Among my favourite places for lunch is the ‘Ambrose Cafe’, located on the first floor of ‘The Heal’s Building’ on London’s Tottenham Court Road, W.1. Prior to the lockdown, my family and I were regular patrons, yet sadly the restaurant remains temporarily closed.
Whilst researching the building’s southern extension of 1936-1938, it transpired that the same architect, Sir Edward Maufe, R.A., F.R.I.B.A. (1882-1974), had also designed the earlier Lloyds Bank branch in Muswell Hill, N.10, where I used to live.
Completed in 1927 and opening as a full branch on 5th September that same year, the three-storey building occupies a prominent corner site, at the junction of Summerland Gardens. The branch’s original address was 14, The Broadway, however this was changed in 1961 to the current, 142, Muswell Hill Broadway.
Muswell Hill was one of several commissions awarded to Maufe by Lloyds Bank during the interwar period, with the Yorkshire-born architect also responsible for promo branches at Notting Hill Gate and Putney High Street in London, whilst outside of the capital, Maufe designed branches at Amesbury, Wiltshire and Dartford in Kent.
In keeping with the neighbouring red-brick Victorian and Edwardian buildings, Maufe made extensive use of traditional brick with the Muswell Hill branch, with his three-storey building designed in a classic ‘Neo-Georgian’ style. Soon after opening, the new branch was described by ‘The Architect & Building News’ as “a highly attractive example of modern urban building.”
Above the ground floor commercial premises, separated by a stone string course, are residential flats, which are accessed via a separate entrance on Summerland Gardens, and command unrivalled views across north London. When completed in 1927, these would have likely provided accommodation for the branch manager.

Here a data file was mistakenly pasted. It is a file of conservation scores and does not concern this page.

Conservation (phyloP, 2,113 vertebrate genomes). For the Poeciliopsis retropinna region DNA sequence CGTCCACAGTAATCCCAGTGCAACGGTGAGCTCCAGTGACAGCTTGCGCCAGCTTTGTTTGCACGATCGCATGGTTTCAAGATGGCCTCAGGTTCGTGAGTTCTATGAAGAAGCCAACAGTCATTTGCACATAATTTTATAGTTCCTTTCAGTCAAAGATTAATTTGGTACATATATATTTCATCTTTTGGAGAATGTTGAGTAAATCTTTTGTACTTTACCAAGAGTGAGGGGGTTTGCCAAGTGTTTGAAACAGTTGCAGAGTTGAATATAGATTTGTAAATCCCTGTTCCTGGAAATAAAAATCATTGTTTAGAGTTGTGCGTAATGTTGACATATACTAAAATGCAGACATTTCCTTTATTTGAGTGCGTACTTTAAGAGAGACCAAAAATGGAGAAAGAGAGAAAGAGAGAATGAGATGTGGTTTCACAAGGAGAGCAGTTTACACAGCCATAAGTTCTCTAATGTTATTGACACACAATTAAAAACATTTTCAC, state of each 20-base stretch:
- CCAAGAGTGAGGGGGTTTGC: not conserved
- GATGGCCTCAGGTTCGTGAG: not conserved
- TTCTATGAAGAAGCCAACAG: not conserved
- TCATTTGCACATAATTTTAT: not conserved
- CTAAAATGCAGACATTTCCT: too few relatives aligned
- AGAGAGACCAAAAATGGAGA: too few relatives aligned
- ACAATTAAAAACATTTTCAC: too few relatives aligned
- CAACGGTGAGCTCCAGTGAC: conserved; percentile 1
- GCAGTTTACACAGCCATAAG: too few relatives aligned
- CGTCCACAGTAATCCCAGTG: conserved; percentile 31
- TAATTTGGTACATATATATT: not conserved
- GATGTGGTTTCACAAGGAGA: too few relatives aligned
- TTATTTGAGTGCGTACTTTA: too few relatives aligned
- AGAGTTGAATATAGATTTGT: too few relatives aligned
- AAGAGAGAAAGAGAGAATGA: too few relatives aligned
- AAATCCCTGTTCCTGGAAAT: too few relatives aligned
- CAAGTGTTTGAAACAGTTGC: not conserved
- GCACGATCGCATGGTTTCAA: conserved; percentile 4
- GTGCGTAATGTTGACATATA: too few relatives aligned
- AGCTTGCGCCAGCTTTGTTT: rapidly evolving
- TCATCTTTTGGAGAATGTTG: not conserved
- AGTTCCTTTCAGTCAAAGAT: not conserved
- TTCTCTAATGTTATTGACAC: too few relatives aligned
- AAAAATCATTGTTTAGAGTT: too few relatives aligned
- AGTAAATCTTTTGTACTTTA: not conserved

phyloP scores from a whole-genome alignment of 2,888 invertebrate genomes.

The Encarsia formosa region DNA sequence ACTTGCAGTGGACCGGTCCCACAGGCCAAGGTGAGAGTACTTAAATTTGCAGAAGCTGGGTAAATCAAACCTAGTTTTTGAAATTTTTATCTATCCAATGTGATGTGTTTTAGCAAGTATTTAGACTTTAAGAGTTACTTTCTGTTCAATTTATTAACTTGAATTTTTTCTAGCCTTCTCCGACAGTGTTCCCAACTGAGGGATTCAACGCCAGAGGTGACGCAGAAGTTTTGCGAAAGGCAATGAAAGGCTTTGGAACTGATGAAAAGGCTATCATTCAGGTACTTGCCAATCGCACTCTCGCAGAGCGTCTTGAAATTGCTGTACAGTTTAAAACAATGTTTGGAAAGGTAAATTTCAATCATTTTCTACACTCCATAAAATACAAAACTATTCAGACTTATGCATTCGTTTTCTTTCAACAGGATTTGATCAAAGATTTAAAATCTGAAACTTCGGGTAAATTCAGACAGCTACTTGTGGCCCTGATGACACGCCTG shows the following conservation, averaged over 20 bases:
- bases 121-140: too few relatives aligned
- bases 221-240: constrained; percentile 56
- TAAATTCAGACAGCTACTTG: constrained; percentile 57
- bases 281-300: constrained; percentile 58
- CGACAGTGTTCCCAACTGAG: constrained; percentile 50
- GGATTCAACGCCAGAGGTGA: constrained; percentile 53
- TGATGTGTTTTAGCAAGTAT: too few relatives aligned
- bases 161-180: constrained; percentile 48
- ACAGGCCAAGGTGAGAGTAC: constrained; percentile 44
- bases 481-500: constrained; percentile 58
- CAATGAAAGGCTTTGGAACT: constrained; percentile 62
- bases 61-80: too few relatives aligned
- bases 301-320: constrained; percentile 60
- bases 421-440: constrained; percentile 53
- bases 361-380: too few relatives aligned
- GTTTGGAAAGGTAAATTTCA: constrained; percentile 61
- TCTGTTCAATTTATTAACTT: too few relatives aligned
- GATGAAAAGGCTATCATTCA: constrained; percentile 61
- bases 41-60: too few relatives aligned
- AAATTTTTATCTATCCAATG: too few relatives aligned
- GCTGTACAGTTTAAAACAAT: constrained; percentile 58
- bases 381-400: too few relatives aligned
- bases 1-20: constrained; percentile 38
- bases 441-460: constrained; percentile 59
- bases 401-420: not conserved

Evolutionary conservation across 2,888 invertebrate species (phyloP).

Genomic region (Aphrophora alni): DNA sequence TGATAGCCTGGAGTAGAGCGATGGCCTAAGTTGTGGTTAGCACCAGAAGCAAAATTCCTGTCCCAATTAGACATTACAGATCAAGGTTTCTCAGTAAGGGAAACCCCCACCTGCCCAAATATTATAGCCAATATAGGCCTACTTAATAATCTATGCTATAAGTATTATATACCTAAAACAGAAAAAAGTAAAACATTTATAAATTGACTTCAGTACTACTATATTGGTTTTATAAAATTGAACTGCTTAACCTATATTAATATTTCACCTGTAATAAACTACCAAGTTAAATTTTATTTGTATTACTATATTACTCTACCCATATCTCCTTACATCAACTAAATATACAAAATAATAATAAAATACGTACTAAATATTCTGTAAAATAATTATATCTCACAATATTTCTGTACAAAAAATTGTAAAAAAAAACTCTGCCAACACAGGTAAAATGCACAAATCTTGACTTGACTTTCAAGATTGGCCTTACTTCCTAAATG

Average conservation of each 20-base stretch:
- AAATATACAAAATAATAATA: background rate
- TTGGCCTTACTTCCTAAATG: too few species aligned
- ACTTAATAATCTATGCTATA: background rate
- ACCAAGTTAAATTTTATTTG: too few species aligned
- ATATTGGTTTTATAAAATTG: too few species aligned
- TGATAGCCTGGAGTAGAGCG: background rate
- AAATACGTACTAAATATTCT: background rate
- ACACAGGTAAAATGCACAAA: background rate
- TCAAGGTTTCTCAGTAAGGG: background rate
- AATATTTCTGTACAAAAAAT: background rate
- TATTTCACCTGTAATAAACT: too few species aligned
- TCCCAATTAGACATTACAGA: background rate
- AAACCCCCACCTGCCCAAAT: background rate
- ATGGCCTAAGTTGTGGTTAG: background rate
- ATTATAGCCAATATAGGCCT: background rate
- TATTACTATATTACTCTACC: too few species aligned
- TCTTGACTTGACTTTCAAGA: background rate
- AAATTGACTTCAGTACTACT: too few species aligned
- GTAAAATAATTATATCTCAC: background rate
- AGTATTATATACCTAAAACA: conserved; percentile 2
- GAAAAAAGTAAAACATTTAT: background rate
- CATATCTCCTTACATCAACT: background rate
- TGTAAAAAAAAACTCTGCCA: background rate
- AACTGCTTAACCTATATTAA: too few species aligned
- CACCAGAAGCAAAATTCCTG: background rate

Despite the industry trend of closing bank branches in recent years, Maufe’s buildings for Lloyds have all fared relatively well, with each of the three London branches noted above still in use with the bank today.
Whilst Lloyds Bank claimed for damage sustained during the Second World War, the building stands almost entirely as built today, with the only obvious change being the familiar addition of a ‘through the wall’ cash machine in one of the four ground floor windows, which was installed by Lloyds in January, 1981.
Whilst the elegance and simplicity of the branch’s original period lettering has been lost, the inevitable modern signage with which it has been replaced is sympathetic to the building’s historic fabric, and so fails to spoil the appearance of the principal facade.
Closing in on its centenary, the interwar building is not statutorily listed but does sit within Haringey Council’s ‘Muswell Hill Conservation Area’, affording it a degree of protection from redevelopment. How long Lloyds will remain in situ, however, is unknown.